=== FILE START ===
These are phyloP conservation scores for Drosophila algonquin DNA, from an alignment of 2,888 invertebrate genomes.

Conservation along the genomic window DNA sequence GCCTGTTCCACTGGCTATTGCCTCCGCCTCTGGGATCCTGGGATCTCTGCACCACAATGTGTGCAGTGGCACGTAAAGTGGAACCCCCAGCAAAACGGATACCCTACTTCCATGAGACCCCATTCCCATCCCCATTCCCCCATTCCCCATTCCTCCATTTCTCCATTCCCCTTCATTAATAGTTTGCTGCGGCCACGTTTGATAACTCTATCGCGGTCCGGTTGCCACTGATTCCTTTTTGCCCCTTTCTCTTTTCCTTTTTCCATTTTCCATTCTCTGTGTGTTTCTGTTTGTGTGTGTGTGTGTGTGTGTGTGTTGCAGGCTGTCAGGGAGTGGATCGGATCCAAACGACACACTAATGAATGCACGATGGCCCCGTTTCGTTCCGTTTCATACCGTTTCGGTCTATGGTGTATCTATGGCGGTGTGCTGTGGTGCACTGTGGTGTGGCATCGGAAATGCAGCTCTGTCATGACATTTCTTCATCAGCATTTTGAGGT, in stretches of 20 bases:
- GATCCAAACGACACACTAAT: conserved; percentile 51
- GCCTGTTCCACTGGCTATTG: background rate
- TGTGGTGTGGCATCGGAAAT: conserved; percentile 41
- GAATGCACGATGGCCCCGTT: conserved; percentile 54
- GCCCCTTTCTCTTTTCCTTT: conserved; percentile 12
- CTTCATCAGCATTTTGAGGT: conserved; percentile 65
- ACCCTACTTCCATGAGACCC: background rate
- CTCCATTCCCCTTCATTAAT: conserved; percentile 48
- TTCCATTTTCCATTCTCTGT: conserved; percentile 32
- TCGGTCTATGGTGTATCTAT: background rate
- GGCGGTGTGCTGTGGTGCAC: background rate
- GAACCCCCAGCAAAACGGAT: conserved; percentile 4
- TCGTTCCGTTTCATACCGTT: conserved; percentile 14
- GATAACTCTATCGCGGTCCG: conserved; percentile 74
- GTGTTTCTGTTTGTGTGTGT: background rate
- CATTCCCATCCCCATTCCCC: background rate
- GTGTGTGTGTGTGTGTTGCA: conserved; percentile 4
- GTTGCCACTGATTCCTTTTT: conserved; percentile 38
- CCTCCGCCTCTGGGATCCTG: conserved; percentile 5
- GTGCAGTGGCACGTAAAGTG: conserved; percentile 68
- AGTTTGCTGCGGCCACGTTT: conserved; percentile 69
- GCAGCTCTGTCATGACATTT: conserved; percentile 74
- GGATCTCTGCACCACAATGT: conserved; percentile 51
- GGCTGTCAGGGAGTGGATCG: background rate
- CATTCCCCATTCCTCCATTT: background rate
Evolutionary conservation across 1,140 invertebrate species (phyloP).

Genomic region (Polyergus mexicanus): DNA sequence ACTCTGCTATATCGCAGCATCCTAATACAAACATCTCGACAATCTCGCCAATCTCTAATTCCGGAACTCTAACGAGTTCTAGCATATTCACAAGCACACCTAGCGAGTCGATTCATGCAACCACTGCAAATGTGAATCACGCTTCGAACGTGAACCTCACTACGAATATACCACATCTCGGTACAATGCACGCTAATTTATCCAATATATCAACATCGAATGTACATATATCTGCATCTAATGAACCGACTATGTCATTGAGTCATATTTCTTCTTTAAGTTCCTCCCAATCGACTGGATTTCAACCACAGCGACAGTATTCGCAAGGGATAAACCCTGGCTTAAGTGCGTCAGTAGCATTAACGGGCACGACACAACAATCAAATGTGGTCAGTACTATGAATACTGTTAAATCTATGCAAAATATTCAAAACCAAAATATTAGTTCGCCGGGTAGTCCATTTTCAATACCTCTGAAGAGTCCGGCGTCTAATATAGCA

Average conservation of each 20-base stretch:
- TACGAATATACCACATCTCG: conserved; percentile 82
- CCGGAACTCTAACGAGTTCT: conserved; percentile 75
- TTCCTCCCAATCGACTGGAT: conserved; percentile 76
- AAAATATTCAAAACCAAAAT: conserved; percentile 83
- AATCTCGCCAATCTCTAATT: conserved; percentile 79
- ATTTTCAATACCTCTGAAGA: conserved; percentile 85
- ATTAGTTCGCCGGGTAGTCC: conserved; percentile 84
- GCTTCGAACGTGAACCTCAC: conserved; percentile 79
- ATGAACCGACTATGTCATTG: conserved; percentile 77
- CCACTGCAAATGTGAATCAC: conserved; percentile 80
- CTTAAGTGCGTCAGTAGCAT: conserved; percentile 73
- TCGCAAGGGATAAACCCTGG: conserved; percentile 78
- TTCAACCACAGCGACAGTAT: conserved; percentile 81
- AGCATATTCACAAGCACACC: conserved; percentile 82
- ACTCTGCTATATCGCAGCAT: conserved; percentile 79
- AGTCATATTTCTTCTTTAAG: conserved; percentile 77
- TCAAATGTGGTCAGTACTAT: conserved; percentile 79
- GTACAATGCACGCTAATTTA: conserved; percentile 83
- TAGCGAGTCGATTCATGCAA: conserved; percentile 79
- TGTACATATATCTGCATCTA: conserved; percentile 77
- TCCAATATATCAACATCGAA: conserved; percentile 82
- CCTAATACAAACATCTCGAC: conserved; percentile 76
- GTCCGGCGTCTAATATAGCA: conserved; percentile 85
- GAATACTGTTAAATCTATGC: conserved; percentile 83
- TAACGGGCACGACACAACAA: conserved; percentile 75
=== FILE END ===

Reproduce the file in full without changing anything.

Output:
These are phyloP conservation scores for Drosophila algonquin DNA, from an alignment of 2,888 invertebrate genomes.

Conservation along the genomic window DNA sequence GCCTGTTCCACTGGCTATTGCCTCCGCCTCTGGGATCCTGGGATCTCTGCACCACAATGTGTGCAGTGGCACGTAAAGTGGAACCCCCAGCAAAACGGATACCCTACTTCCATGAGACCCCATTCCCATCCCCATTCCCCCATTCCCCATTCCTCCATTTCTCCATTCCCCTTCATTAATAGTTTGCTGCGGCCACGTTTGATAACTCTATCGCGGTCCGGTTGCCACTGATTCCTTTTTGCCCCTTTCTCTTTTCCTTTTTCCATTTTCCATTCTCTGTGTGTTTCTGTTTGTGTGTGTGTGTGTGTGTGTGTGTTGCAGGCTGTCAGGGAGTGGATCGGATCCAAACGACACACTAATGAATGCACGATGGCCCCGTTTCGTTCCGTTTCATACCGTTTCGGTCTATGGTGTATCTATGGCGGTGTGCTGTGGTGCACTGTGGTGTGGCATCGGAAATGCAGCTCTGTCATGACATTTCTTCATCAGCATTTTGAGGT, in stretches of 20 bases:
- GATCCAAACGACACACTAAT: conserved; percentile 51
- GCCTGTTCCACTGGCTATTG: background rate
- TGTGGTGTGGCATCGGAAAT: conserved; percentile 41
- GAATGCACGATGGCCCCGTT: conserved; percentile 54
- GCCCCTTTCTCTTTTCCTTT: conserved; percentile 12
- CTTCATCAGCATTTTGAGGT: conserved; percentile 65
- ACCCTACTTCCATGAGACCC: background rate
- CTCCATTCCCCTTCATTAAT: conserved; percentile 48
- TTCCATTTTCCATTCTCTGT: conserved; percentile 32
- TCGGTCTATGGTGTATCTAT: background rate
- GGCGGTGTGCTGTGGTGCAC: background rate
- GAACCCCCAGCAAAACGGAT: conserved; percentile 4
- TCGTTCCGTTTCATACCGTT: conserved; percentile 14
- GATAACTCTATCGCGGTCCG: conserved; percentile 74
- GTGTTTCTGTTTGTGTGTGT: background rate
- CATTCCCATCCCCATTCCCC: background rate
- GTGTGTGTGTGTGTGTTGCA: conserved; percentile 4
- GTTGCCACTGATTCCTTTTT: conserved; percentile 38
- CCTCCGCCTCTGGGATCCTG: conserved; percentile 5
- GTGCAGTGGCACGTAAAGTG: conserved; percentile 68
- AGTTTGCTGCGGCCACGTTT: conserved; percentile 69
- GCAGCTCTGTCATGACATTT: conserved; percentile 74
- GGATCTCTGCACCACAATGT: conserved; percentile 51
- GGCTGTCAGGGAGTGGATCG: background rate
- CATTCCCCATTCCTCCATTT: background rate
Evolutionary conservation across 1,140 invertebrate species (phyloP).

Genomic region (Polyergus mexicanus): DNA sequence ACTCTGCTATATCGCAGCATCCTAATACAAACATCTCGACAATCTCGCCAATCTCTAATTCCGGAACTCTAACGAGTTCTAGCATATTCACAAGCACACCTAGCGAGTCGATTCATGCAACCACTGCAAATGTGAATCACGCTTCGAACGTGAACCTCACTACGAATATACCACATCTCGGTACAATGCACGCTAATTTATCCAATATATCAACATCGAATGTACATATATCTGCATCTAATGAACCGACTATGTCATTGAGTCATATTTCTTCTTTAAGTTCCTCCCAATCGACTGGATTTCAACCACAGCGACAGTATTCGCAAGGGATAAACCCTGGCTTAAGTGCGTCAGTAGCATTAACGGGCACGACACAACAATCAAATGTGGTCAGTACTATGAATACTGTTAAATCTATGCAAAATATTCAAAACCAAAATATTAGTTCGCCGGGTAGTCCATTTTCAATACCTCTGAAGAGTCCGGCGTCTAATATAGCA

Average conservation of each 20-base stretch:
- TACGAATATACCACATCTCG: conserved; percentile 82
- CCGGAACTCTAACGAGTTCT: conserved; percentile 75
- TTCCTCCCAATCGACTGGAT: conserved; percentile 76
- AAAATATTCAAAACCAAAAT: conserved; percentile 83
- AATCTCGCCAATCTCTAATT: conserved; percentile 79
- ATTTTCAATACCTCTGAAGA: conserved; percentile 85
- ATTAGTTCGCCGGGTAGTCC: conserved; percentile 84
- GCTTCGAACGTGAACCTCAC: conserved; percentile 79
- ATGAACCGACTATGTCATTG: conserved; percentile 77
- CCACTGCAAATGTGAATCAC: conserved; percentile 80
- CTTAAGTGCGTCAGTAGCAT: conserved; percentile 73
- TCGCAAGGGATAAACCCTGG: conserved; percentile 78
- TTCAACCACAGCGACAGTAT: conserved; percentile 81
- AGCATATTCACAAGCACACC: conserved; percentile 82
- ACTCTGCTATATCGCAGCAT: conserved; percentile 79
- AGTCATATTTCTTCTTTAAG: conserved; percentile 77
- TCAAATGTGGTCAGTACTAT: conserved; percentile 79
- GTACAATGCACGCTAATTTA: conserved; percentile 83
- TAGCGAGTCGATTCATGCAA: conserved; percentile 79
- TGTACATATATCTGCATCTA: conserved; percentile 77
- TCCAATATATCAACATCGAA: conserved; percentile 82
- CCTAATACAAACATCTCGAC: conserved; percentile 76
- GTCCGGCGTCTAATATAGCA: conserved; percentile 85
- GAATACTGTTAAATCTATGC: conserved; percentile 83
- TAACGGGCACGACACAACAA: conserved; percentile 75